Driving into Springfield, Missouri, you might get the hint of metropolitan air. You might smell a little bit of city life in this college town, but that smell is just the wafting of church socials. On each street between liquor stores and fast food restaurants, you'll find a church to match them. We're the home of the Assemblies of God National Headquarters, after all (or as we like to abbreviate it, Ass. of God). In between all of that churchiness, you'll also see the staunch republican oppressiveness coming at you in boots and flannels. They must be purchasing it all from the Bass Pro Headquarters, also stationed here. We are anchor for one Roy Blunt. Yes, the same Roy Blunt that is a part of the "dirty dozen" that sides with big oil, opposes the Violence Against Women Act, and introduced the Blunt Amendment.
The seventh congressional district is the most conservative part of Missouri. It includes Joplin, Branson (which, to me, is a city in drag and shouldn't take itself so seriously), and the largest city in which I live, Springfield. Most importantly, it includes all of the surrounding little communities in which farmers, teachers, mechanics, and Joe and Joetta Anyguy live. I have lived here a while now, and while I've been insulated by my friends and chosen family (who are less than republican), being a liberal in a district of staunch republicans hasn't been easy.
Recently I took a mandatory course in American Government at my public university in town. My professor, a doctoral graduate who had been teaching for years, was a republican who had no trouble discussing his political beliefs. He made sure to mention his leanings and his stance on the Marriage Amendment (banning gay marriage in Missouri), passed in 2004. He was not overly concerned with hiding his ideas or allowing us range to develop our own leanings, learning about party affiliations. However, when questioned about what parties we as a class would align with in a two-party system (if we had to vote for one or the other), I was one of five who favored the democratic party, while the rest of the 40 kids in class favored the republican party. The reason, they stated? They were raised that way. Like a religion, they had inherited their political party from their parents.
I can say one of the things I enjoy about this part of the state is our loyalty to tradition. Yes, we do things like we've always done them. Try our food--our recipes haven't been changed for years because we've perfected them. Our hospitality is fantastic, even to strangers. But passing on blindly our beliefs, our system of government? Where is our commitment to questioning authority that was such an inherent part of our founding? We've lost it.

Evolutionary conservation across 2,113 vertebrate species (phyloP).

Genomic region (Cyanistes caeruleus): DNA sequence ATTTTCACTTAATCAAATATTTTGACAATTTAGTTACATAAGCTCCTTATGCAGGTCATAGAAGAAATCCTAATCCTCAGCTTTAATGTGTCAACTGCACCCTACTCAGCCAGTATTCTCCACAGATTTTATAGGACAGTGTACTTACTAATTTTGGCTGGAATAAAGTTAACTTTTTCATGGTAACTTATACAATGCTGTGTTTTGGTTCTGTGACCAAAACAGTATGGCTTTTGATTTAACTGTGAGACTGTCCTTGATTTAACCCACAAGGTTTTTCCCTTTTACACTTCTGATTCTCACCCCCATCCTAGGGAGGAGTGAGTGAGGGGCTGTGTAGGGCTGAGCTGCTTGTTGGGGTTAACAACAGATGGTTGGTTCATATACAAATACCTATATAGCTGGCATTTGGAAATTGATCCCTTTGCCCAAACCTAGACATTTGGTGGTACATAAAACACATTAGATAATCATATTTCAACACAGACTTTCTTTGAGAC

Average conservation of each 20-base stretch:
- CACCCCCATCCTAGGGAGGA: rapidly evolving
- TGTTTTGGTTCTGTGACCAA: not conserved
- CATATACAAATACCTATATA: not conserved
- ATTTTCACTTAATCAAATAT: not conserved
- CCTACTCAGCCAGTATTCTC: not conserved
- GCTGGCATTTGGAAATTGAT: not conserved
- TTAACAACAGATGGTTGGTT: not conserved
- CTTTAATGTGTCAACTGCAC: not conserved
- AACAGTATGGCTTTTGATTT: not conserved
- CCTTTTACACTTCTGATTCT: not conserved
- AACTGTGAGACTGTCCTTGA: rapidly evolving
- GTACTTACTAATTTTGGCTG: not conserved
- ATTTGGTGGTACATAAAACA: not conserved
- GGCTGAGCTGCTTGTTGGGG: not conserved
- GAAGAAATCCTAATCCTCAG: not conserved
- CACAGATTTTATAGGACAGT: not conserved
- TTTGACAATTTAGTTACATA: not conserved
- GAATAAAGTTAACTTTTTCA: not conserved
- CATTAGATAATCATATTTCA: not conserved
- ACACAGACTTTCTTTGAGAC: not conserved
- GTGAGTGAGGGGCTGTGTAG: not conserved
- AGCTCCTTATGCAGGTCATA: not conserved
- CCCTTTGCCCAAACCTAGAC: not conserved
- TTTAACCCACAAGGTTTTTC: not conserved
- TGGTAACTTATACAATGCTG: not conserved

Now, I can't say that I'm a democrat. I'm not a republican, either. I'm a staunch demo-independa-gree-litarian. Don't find many of us around here. I'm not liberal enough to be liberal. But I've also been told I'm not gay enough to be gay, not fat enough to be fat, and not weird enough to be weird. And maybe it's just because I've learned to adapt to my surroundings, like a sociopolitical chameleon. I learn when I can speak my peace about healthcare and reproductive rights and when not to engage in discussion. Of course, I don't want to challenge Jim Bob Assofgod to a discussion on gay marriage, because his defense is going to end in "because God said so," while mine would end with "because it's an individual civil right." I've learned to bite my tongue and challenge those who seek my challenge to a battle of wits--we mutually benefit from the exchange.
I do hope one day that my city loses its seriousness and its staunch republican flair. Partisan ideology has harmed us beyond repair, making everyone feel uncomfortable. By aligning with the republican party in town, you suddenly feel you must be pro-life, anti-gay, and macho. Ask the local log cabin republican (the only one!) who felt disowned and dejected for writing in the local newspaper. By aligning with the democrats, you suddenly feel like you're on a one way street driving the wrong way. After all, we have much to gain by moderating our positions, seeing it both ways, knowing where we both stand, and finding common ground. We've all seen what being too disagreeable does--NOTHING--and where being too stubborn gets us--NOWHERE. We have to open up to the possibility that being one or the other isn't the answer.
In the meantime, I think I'll just enjoy questioning my government officials, participating in my government, and being a demo-independa-gree-litarian. Springfield needs me.